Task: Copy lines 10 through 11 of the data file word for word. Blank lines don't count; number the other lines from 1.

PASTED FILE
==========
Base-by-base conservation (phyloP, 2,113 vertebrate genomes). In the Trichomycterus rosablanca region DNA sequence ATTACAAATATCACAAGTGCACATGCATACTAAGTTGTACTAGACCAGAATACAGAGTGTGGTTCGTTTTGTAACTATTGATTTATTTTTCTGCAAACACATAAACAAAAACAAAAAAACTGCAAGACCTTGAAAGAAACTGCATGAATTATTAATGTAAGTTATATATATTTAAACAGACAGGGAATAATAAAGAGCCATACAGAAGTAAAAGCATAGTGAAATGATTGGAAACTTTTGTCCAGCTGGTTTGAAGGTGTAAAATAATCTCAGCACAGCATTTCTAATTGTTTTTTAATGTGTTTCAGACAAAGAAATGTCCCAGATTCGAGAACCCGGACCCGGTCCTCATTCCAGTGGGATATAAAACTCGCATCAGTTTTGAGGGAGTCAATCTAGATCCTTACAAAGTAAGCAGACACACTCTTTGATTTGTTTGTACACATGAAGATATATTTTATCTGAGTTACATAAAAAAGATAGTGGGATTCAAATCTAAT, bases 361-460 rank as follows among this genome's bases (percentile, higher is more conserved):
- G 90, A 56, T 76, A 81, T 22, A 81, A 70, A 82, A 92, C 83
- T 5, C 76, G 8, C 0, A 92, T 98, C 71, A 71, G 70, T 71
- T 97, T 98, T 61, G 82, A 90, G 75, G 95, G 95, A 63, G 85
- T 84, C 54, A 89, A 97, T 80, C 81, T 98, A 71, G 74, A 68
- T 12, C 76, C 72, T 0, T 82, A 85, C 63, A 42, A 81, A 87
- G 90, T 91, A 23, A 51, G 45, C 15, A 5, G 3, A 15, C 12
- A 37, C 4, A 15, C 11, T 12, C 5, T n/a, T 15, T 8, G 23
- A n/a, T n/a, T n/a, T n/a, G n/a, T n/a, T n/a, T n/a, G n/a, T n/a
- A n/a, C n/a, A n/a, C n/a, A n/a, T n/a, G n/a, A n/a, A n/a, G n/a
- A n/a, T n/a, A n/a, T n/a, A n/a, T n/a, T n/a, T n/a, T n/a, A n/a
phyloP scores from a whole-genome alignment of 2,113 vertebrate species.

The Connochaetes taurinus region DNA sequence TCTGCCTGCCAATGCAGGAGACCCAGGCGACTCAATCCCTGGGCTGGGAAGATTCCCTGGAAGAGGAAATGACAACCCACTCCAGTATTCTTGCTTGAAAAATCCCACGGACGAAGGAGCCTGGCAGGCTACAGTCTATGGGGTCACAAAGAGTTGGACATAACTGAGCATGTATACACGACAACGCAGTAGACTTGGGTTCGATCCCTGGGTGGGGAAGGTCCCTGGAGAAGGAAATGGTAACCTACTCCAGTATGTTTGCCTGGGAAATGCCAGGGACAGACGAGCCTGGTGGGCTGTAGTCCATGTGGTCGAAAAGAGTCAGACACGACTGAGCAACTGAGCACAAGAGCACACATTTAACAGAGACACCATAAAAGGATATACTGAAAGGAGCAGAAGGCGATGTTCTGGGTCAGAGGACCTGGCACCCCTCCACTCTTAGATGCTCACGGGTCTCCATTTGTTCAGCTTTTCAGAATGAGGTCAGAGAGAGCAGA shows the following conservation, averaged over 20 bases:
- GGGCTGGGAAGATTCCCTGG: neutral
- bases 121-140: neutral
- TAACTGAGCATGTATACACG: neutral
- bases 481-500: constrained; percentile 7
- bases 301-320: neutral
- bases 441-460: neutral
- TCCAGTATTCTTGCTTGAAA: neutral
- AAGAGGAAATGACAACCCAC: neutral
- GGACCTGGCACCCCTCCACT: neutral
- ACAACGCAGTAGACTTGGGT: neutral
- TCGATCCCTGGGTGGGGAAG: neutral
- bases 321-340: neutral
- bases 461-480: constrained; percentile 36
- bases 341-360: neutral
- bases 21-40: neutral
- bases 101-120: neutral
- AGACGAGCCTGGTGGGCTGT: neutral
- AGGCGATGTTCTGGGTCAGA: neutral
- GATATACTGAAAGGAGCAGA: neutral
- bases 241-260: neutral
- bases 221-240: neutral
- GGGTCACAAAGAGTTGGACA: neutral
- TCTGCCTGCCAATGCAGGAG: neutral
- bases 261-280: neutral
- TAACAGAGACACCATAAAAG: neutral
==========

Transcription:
- A n/a, C n/a, A n/a, C n/a, A n/a, T n/a, G n/a, A n/a, A n/a, G n/a
- A n/a, T n/a, A n/a, T n/a, A n/a, T n/a, T n/a, T n/a, T n/a, A n/a